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Through A Glass Darkly: Perceptions of art, artefact and context

Summary of Impact Case study

Rebecca Sweetman (Classics) & Alison Hadfield (Museum Collections)

Through a Glass Darkly is a collaboration between the School of Classics and MUSA, which is proving to be at the cutting edge of research on the use of 3-D imaging in archaeology and museums.

Project foundations

The project aims were:

  • To digitise the University’s Bridges collection of Cypriot archaeological material (Fig. 1)
  • To provide context for this collection of otherwise disparate artefacts assembled by a private collector
  • To make the material accessible to academics and the public through the creation of a University Virtual Museum (in collaboration with colleagues in Computer Science and Art History)

Virtual Museum (Fig. 1)

The creation of an assemblage of 3-D material culture will provide an important educational resource for students within the University (in particular Anthropology, Archaeology, Classics, History and Museum Studies students). The resource will also be made freely available to the public as part of the ongoing project developing St Andrews University Virtual Museum led by the Virtual Histories Team. (

Using the 3-D material the research aims were to undertake:

  • A long term study on the perceptions of material culture as experienced in different forms (e.g. behind a glass case, handling replicas, 3-D interaction) (Fig 2).
  • A study of what users learn/retain from the different experiences of the material.

To date, research on use of 3-D imaging has focused on questions of the application and use of digital media for purposes such as processing and exploring archaeological assemblages, understanding use of ancient spaces and teaching. As such, this research is being used to inform academics and professionals in the field for their own research.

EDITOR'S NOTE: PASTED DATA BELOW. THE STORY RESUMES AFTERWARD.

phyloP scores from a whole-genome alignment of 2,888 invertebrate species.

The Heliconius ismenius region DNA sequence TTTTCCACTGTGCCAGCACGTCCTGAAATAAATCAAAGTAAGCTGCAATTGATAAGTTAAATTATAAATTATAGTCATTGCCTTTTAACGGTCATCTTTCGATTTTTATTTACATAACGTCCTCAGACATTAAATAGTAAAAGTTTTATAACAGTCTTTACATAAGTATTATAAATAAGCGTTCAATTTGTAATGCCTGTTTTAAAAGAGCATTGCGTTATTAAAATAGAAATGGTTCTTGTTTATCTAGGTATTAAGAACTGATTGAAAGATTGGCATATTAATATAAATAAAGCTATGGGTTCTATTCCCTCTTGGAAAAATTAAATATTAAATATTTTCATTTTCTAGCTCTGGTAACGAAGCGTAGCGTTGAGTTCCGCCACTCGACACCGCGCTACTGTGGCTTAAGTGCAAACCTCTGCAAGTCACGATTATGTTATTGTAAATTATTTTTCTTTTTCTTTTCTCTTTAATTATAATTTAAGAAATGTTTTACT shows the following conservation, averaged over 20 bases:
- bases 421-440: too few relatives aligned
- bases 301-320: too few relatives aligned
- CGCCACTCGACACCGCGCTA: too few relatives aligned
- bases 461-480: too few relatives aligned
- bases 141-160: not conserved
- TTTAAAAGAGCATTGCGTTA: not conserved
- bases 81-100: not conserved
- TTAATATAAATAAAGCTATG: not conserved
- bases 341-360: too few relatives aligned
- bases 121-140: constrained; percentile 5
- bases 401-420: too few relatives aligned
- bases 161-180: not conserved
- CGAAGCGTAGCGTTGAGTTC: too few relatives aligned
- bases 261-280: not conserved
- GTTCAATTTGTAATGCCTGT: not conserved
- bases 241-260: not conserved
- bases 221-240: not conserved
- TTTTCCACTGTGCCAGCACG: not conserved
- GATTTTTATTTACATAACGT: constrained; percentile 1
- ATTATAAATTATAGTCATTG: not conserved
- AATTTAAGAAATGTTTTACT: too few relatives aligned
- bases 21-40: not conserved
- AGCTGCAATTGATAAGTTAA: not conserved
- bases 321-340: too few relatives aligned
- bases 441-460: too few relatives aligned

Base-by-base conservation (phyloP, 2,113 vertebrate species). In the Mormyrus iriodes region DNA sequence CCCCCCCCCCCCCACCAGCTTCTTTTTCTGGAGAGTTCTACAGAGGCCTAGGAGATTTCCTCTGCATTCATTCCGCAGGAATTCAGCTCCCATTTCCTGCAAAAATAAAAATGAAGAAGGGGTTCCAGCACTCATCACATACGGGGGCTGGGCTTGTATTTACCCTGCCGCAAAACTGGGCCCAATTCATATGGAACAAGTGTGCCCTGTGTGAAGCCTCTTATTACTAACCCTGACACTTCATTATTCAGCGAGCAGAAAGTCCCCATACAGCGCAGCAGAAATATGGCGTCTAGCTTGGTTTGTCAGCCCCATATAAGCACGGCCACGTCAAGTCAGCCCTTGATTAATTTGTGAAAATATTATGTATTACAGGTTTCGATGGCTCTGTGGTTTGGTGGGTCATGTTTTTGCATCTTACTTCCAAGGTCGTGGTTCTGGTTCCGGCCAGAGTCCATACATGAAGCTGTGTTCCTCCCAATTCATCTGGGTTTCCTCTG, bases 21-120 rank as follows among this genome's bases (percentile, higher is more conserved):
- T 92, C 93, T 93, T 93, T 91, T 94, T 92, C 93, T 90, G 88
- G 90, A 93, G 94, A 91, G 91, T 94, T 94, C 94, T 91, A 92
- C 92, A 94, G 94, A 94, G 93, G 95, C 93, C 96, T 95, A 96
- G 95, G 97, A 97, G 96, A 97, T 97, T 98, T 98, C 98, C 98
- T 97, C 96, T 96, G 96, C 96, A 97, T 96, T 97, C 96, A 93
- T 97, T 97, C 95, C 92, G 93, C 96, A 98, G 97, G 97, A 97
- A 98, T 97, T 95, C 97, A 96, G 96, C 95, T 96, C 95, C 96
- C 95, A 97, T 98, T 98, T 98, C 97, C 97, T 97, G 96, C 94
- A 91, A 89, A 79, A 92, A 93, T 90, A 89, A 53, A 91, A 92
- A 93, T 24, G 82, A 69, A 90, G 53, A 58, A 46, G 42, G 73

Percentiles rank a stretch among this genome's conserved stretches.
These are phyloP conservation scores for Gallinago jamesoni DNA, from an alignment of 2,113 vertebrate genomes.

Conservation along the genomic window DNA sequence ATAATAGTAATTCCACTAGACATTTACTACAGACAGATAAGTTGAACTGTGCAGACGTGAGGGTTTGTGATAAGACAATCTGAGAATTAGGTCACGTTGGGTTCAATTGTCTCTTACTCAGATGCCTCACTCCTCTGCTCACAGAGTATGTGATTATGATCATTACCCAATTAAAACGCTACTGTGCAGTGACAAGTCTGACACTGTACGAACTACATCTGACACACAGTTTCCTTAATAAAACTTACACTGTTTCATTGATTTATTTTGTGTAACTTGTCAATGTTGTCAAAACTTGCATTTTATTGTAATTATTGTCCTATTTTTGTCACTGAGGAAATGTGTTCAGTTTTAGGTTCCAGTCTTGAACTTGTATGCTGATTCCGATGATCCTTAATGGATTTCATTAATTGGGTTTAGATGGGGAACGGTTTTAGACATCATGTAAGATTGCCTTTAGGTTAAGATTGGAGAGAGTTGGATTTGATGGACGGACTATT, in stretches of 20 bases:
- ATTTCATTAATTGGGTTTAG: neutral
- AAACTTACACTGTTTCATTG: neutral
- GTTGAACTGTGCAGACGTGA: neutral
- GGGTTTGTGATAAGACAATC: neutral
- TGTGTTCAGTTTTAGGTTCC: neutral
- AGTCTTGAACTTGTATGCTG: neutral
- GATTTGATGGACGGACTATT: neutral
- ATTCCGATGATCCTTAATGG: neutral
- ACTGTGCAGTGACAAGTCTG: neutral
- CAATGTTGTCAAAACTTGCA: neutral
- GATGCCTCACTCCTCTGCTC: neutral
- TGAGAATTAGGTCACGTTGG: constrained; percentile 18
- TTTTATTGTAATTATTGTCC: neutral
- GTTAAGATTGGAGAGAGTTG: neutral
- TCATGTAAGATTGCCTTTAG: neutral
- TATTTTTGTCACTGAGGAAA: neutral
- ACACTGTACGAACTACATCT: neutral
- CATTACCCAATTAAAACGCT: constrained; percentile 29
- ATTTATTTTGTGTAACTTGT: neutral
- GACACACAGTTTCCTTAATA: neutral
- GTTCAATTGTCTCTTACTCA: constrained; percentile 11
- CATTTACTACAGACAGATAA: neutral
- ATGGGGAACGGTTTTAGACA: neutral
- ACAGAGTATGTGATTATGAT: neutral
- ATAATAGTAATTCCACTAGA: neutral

Impact: Informing museum policy (Fig. 3)

This project brings together experimental archaeology and qualitative analysis to help inform the value of digital media, in particular 3-D reconstructions, in museum contexts. The research thus far has proved enlightening in terms of user experience and digital media. This allows us to inform professionals on the value of 3-D material culture for the purposes of display, interpretation and visitor experience.

Impact: Education (Fig. 4)

While research on perceptions of material culture has underpinned our work, we now have a valuable data set of 3-D material culture (the Bridges collection) which is freely available to researchers and the public alike. As a consequence of our work, we are taking advantage of our own learning process to put together packages for teachers and pupils in primary and secondary schools to develop their own skills in 3-D material culture. This will allow school pupils to:

  1. Undertake primary research on archaeological material.
  2. Develop skills in 3-D imaging to create their own virtual museums.

New collaboration

A new collaboration with colleagues in neuroscience led by Dr Akira O’Connor is going to examine how much information about museum material is retained depending on the different forms of interaction with the object